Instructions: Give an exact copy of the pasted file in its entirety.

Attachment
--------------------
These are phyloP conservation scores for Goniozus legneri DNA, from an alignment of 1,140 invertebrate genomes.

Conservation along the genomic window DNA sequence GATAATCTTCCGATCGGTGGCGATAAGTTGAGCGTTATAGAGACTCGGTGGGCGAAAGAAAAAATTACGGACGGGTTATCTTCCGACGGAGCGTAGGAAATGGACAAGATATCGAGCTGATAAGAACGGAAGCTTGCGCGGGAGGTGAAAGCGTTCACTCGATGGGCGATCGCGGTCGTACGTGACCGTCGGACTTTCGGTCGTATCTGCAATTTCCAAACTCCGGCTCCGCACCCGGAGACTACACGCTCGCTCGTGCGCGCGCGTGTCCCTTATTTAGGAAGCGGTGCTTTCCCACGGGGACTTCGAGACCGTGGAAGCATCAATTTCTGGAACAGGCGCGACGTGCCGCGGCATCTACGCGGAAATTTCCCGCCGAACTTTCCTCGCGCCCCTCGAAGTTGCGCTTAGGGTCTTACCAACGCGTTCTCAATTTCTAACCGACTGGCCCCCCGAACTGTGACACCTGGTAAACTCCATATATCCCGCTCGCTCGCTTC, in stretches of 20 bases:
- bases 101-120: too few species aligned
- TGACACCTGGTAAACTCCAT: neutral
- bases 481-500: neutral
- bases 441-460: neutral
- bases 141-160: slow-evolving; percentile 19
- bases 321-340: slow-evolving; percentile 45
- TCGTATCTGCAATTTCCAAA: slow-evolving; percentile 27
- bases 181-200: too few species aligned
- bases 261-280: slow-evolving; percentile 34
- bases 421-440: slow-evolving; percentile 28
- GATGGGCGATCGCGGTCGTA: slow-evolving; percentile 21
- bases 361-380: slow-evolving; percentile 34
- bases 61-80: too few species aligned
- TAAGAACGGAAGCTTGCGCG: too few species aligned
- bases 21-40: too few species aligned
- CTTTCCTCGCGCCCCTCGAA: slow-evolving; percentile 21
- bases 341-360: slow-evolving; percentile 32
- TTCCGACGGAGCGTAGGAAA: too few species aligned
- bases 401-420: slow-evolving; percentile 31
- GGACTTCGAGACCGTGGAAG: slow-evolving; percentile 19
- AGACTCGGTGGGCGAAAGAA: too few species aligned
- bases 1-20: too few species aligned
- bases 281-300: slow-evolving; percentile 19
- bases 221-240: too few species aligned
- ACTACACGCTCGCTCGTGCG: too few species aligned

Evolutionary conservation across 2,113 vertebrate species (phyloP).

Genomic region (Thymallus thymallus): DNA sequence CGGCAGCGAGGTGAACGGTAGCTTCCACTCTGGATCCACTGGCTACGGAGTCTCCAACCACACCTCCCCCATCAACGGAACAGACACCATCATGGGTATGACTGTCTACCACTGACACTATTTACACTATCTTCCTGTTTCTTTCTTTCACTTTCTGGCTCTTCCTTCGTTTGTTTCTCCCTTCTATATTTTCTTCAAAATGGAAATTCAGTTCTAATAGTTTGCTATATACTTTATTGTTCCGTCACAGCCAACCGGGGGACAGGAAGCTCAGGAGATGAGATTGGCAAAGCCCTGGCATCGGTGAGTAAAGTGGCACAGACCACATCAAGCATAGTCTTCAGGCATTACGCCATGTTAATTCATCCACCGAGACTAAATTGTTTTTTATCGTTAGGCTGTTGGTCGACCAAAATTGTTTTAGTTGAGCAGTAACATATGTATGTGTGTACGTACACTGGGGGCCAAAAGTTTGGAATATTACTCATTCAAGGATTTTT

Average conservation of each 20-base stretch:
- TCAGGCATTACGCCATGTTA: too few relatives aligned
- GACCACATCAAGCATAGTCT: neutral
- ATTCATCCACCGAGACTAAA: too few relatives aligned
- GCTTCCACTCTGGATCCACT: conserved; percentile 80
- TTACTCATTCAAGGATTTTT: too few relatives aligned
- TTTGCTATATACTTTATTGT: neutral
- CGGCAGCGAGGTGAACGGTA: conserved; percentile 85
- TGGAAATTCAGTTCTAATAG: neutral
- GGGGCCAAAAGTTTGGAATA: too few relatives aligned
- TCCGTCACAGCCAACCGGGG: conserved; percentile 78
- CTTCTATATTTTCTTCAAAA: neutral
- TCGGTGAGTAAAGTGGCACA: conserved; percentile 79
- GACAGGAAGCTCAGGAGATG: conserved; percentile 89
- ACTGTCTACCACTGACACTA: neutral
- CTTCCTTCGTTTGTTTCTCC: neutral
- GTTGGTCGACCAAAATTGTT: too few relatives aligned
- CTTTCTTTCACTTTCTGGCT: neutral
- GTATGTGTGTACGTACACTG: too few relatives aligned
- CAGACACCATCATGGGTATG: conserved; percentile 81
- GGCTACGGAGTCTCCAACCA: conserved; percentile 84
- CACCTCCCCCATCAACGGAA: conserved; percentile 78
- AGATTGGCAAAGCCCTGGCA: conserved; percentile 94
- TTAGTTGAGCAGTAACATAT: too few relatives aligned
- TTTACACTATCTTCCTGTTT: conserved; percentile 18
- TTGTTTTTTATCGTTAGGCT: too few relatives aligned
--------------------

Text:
These are phyloP conservation scores for Goniozus legneri DNA, from an alignment of 1,140 invertebrate genomes.

Conservation along the genomic window DNA sequence GATAATCTTCCGATCGGTGGCGATAAGTTGAGCGTTATAGAGACTCGGTGGGCGAAAGAAAAAATTACGGACGGGTTATCTTCCGACGGAGCGTAGGAAATGGACAAGATATCGAGCTGATAAGAACGGAAGCTTGCGCGGGAGGTGAAAGCGTTCACTCGATGGGCGATCGCGGTCGTACGTGACCGTCGGACTTTCGGTCGTATCTGCAATTTCCAAACTCCGGCTCCGCACCCGGAGACTACACGCTCGCTCGTGCGCGCGCGTGTCCCTTATTTAGGAAGCGGTGCTTTCCCACGGGGACTTCGAGACCGTGGAAGCATCAATTTCTGGAACAGGCGCGACGTGCCGCGGCATCTACGCGGAAATTTCCCGCCGAACTTTCCTCGCGCCCCTCGAAGTTGCGCTTAGGGTCTTACCAACGCGTTCTCAATTTCTAACCGACTGGCCCCCCGAACTGTGACACCTGGTAAACTCCATATATCCCGCTCGCTCGCTTC, in stretches of 20 bases:
- bases 101-120: too few species aligned
- TGACACCTGGTAAACTCCAT: neutral
- bases 481-500: neutral
- bases 441-460: neutral
- bases 141-160: slow-evolving; percentile 19
- bases 321-340: slow-evolving; percentile 45
- TCGTATCTGCAATTTCCAAA: slow-evolving; percentile 27
- bases 181-200: too few species aligned
- bases 261-280: slow-evolving; percentile 34
- bases 421-440: slow-evolving; percentile 28
- GATGGGCGATCGCGGTCGTA: slow-evolving; percentile 21
- bases 361-380: slow-evolving; percentile 34
- bases 61-80: too few species aligned
- TAAGAACGGAAGCTTGCGCG: too few species aligned
- bases 21-40: too few species aligned
- CTTTCCTCGCGCCCCTCGAA: slow-evolving; percentile 21
- bases 341-360: slow-evolving; percentile 32
- TTCCGACGGAGCGTAGGAAA: too few species aligned
- bases 401-420: slow-evolving; percentile 31
- GGACTTCGAGACCGTGGAAG: slow-evolving; percentile 19
- AGACTCGGTGGGCGAAAGAA: too few species aligned
- bases 1-20: too few species aligned
- bases 281-300: slow-evolving; percentile 19
- bases 221-240: too few species aligned
- ACTACACGCTCGCTCGTGCG: too few species aligned

Evolutionary conservation across 2,113 vertebrate species (phyloP).

Genomic region (Thymallus thymallus): DNA sequence CGGCAGCGAGGTGAACGGTAGCTTCCACTCTGGATCCACTGGCTACGGAGTCTCCAACCACACCTCCCCCATCAACGGAACAGACACCATCATGGGTATGACTGTCTACCACTGACACTATTTACACTATCTTCCTGTTTCTTTCTTTCACTTTCTGGCTCTTCCTTCGTTTGTTTCTCCCTTCTATATTTTCTTCAAAATGGAAATTCAGTTCTAATAGTTTGCTATATACTTTATTGTTCCGTCACAGCCAACCGGGGGACAGGAAGCTCAGGAGATGAGATTGGCAAAGCCCTGGCATCGGTGAGTAAAGTGGCACAGACCACATCAAGCATAGTCTTCAGGCATTACGCCATGTTAATTCATCCACCGAGACTAAATTGTTTTTTATCGTTAGGCTGTTGGTCGACCAAAATTGTTTTAGTTGAGCAGTAACATATGTATGTGTGTACGTACACTGGGGGCCAAAAGTTTGGAATATTACTCATTCAAGGATTTTT

Average conservation of each 20-base stretch:
- TCAGGCATTACGCCATGTTA: too few relatives aligned
- GACCACATCAAGCATAGTCT: neutral
- ATTCATCCACCGAGACTAAA: too few relatives aligned
- GCTTCCACTCTGGATCCACT: conserved; percentile 80
- TTACTCATTCAAGGATTTTT: too few relatives aligned
- TTTGCTATATACTTTATTGT: neutral
- CGGCAGCGAGGTGAACGGTA: conserved; percentile 85
- TGGAAATTCAGTTCTAATAG: neutral
- GGGGCCAAAAGTTTGGAATA: too few relatives aligned
- TCCGTCACAGCCAACCGGGG: conserved; percentile 78
- CTTCTATATTTTCTTCAAAA: neutral
- TCGGTGAGTAAAGTGGCACA: conserved; percentile 79
- GACAGGAAGCTCAGGAGATG: conserved; percentile 89
- ACTGTCTACCACTGACACTA: neutral
- CTTCCTTCGTTTGTTTCTCC: neutral
- GTTGGTCGACCAAAATTGTT: too few relatives aligned
- CTTTCTTTCACTTTCTGGCT: neutral
- GTATGTGTGTACGTACACTG: too few relatives aligned
- CAGACACCATCATGGGTATG: conserved; percentile 81
- GGCTACGGAGTCTCCAACCA: conserved; percentile 84
- CACCTCCCCCATCAACGGAA: conserved; percentile 78
- AGATTGGCAAAGCCCTGGCA: conserved; percentile 94
- TTAGTTGAGCAGTAACATAT: too few relatives aligned
- TTTACACTATCTTCCTGTTT: conserved; percentile 18
- TTGTTTTTTATCGTTAGGCT: too few relatives aligned